Weiss: I think it was Steve Martin who compared the process of adaptation to a failed marriage. Everybody starts out in love and with the best of intentions, and you run into rocky waters, and you're trying to make it work and you know it can work, but at a certain point, either amicably or otherwise, you realize that the source material and what you're doing need to kind of stay apart.
Gansa: I can still remember reading the first script of Hatufim, which is the Israeli format that Homeland is based on, and I had this euphoria because I realized that all we had to do was change the names "Haim" and "Nimrod" to "Nick" and "Jessica," and we'd be just fine! Of course, it didn't turn out that way at all. We realized quite quickly that two POWs returning to Israel was a very different proposition than a POW coming back in America. They are really national figures in Israel, so you could create whole stories around them.
Willimon: As corny as it sounds, each show has to find its own voice. The voice is way more powerful than the narrative mechanics of whatever you're adapting. That's what people actually connect with because that's what the actors connect with, and really the only reason we exist is so that the actors can have something to do because people like to watch actors.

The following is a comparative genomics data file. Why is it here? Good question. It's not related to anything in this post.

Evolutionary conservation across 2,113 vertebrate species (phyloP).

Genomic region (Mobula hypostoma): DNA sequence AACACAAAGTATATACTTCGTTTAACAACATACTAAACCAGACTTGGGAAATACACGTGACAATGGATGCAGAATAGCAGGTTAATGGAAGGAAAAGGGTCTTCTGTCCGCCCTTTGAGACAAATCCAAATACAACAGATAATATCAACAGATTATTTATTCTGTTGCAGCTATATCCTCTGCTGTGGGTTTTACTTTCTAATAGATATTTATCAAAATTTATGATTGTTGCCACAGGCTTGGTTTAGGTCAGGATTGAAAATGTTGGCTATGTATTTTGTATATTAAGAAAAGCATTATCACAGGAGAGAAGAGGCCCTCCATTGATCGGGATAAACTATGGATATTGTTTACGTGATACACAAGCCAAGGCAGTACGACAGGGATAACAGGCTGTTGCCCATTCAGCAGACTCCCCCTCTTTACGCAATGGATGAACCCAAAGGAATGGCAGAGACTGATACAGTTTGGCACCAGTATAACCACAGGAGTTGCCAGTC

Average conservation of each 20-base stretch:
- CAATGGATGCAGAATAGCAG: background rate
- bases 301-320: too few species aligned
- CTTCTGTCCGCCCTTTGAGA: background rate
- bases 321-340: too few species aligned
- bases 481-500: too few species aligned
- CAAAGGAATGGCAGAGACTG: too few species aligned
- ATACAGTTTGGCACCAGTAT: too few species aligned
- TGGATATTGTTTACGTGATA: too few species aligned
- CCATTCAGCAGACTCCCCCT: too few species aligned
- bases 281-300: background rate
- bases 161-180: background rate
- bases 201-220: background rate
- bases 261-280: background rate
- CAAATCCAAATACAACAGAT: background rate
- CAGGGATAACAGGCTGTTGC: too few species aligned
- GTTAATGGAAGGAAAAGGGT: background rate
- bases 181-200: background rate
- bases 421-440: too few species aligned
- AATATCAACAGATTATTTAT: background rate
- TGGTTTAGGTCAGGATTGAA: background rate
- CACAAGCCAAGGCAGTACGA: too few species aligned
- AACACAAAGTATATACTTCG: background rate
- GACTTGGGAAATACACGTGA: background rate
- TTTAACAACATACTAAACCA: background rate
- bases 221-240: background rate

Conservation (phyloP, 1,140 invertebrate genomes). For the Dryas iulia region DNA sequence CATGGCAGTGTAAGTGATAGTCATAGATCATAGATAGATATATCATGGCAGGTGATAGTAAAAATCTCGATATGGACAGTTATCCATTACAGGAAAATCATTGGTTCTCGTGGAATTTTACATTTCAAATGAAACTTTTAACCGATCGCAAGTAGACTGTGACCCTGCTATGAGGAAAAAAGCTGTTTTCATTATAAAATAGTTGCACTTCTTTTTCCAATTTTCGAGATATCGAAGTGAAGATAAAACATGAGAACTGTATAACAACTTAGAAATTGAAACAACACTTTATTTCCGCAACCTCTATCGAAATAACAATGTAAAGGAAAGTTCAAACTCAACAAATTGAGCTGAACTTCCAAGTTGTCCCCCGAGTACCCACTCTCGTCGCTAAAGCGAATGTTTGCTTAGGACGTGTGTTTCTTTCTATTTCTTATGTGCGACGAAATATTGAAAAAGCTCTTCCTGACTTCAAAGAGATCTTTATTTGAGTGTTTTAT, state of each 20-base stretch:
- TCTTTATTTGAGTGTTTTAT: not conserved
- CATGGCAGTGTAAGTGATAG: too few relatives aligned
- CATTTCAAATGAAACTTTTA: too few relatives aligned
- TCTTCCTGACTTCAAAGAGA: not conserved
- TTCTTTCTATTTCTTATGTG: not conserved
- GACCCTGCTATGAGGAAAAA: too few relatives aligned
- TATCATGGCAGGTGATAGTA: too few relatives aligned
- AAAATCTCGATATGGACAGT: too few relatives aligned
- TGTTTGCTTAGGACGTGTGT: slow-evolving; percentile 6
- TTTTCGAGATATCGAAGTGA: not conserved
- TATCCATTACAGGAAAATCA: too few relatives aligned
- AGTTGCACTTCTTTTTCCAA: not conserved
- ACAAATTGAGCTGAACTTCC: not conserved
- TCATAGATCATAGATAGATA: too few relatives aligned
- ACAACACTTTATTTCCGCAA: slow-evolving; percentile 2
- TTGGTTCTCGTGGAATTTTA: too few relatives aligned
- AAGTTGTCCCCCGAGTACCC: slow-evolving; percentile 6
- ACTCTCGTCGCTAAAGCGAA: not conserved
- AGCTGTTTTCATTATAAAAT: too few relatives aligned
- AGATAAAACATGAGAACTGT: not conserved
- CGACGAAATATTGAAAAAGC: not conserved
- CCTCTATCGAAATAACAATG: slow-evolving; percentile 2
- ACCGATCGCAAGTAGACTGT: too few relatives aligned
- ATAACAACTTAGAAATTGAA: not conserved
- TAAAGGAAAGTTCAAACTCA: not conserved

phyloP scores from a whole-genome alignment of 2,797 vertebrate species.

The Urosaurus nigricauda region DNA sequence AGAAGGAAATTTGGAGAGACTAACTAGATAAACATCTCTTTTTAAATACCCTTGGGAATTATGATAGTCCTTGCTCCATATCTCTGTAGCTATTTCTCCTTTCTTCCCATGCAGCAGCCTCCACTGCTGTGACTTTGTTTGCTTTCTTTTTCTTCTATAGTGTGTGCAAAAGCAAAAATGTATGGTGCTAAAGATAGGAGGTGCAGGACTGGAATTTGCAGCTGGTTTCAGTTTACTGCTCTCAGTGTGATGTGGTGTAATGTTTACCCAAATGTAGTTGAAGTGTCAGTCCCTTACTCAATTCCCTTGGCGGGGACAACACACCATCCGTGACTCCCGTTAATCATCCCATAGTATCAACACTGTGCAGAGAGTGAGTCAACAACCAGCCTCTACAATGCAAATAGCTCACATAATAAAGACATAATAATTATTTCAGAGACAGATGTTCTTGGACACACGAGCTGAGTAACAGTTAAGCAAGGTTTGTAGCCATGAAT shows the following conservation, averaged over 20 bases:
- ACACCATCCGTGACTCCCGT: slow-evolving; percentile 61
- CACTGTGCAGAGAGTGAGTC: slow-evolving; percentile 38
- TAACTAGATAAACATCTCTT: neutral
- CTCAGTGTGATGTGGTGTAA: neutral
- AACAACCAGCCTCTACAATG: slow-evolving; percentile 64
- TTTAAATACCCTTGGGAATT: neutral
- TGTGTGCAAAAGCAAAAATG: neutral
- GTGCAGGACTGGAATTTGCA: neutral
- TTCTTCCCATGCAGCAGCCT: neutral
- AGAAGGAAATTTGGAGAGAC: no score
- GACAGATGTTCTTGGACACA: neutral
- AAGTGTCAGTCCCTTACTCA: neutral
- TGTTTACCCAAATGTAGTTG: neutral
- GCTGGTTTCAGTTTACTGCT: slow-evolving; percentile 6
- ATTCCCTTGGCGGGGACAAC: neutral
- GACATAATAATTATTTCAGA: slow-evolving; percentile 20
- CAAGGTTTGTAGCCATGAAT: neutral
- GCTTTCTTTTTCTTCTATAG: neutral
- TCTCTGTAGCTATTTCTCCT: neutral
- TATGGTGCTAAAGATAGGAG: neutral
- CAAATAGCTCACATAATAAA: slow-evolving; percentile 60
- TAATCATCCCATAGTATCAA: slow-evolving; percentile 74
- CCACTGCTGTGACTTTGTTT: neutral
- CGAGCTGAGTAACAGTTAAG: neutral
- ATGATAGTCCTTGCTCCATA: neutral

Williamson: Did Kevin Spacey's character narrate the show in the BBC version?
Willimon: Yes, there was direct address. We definitely stole that in the very earliest conversations.
Williamson: I find that so fascinating. How involved is Kevin?
Willimon: Kevin's an executive producer, and as an actor, he's incredibly insightful and diligent but has a deep respect for the text, which comes out of the theater world.
Williamson: I love the relationship between Robin Wright's and Kevin's characters.
Willimon: Well, they save our ass constantly. And Robin is incredible in that she's one of the few actors I've ever met who wants as few lines as possible because she knows what she can do between them. You stick a camera on her face, and the layers that will come up if you give her enough to start with are way more powerful than any words you can put in her mouth.
Gansa: By year three, they all want the least lines. (Laughter.)
THR: If we asked your writers to give a fair critique of you, what would they tell us?